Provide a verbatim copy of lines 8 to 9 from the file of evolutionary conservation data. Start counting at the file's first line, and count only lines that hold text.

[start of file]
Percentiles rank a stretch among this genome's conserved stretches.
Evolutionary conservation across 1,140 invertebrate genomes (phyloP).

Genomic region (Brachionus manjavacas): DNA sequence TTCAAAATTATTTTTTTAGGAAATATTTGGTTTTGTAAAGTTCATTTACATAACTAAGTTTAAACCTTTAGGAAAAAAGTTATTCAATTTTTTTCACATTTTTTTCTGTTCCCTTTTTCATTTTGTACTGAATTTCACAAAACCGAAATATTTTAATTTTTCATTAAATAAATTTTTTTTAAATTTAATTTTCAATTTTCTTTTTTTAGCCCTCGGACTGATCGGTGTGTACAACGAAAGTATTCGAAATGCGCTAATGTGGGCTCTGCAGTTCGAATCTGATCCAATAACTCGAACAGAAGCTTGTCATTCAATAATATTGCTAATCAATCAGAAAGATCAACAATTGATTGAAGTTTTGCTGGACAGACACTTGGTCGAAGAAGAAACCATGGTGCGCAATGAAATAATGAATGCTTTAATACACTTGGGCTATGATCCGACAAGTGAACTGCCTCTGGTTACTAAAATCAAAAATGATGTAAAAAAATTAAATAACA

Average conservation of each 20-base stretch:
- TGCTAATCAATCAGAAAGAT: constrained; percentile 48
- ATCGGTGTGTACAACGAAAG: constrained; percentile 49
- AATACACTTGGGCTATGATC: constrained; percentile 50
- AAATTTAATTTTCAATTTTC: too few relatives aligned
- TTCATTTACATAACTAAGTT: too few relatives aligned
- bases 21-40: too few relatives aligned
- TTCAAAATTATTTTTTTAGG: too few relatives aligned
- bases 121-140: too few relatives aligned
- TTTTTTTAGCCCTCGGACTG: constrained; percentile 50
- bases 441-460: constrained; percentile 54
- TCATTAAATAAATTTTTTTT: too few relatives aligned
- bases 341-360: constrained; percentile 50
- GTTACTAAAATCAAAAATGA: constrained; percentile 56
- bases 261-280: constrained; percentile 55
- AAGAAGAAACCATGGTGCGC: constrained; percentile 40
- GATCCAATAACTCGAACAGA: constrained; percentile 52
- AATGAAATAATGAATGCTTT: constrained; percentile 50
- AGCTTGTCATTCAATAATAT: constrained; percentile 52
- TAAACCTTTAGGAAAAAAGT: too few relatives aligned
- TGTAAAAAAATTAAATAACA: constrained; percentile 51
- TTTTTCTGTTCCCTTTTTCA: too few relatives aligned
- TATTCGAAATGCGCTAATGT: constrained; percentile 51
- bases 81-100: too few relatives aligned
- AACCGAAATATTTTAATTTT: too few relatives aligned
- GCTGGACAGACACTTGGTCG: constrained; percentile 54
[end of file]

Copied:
- AAATTTAATTTTCAATTTTC: too few relatives aligned
- TTCATTTACATAACTAAGTT: too few relatives aligned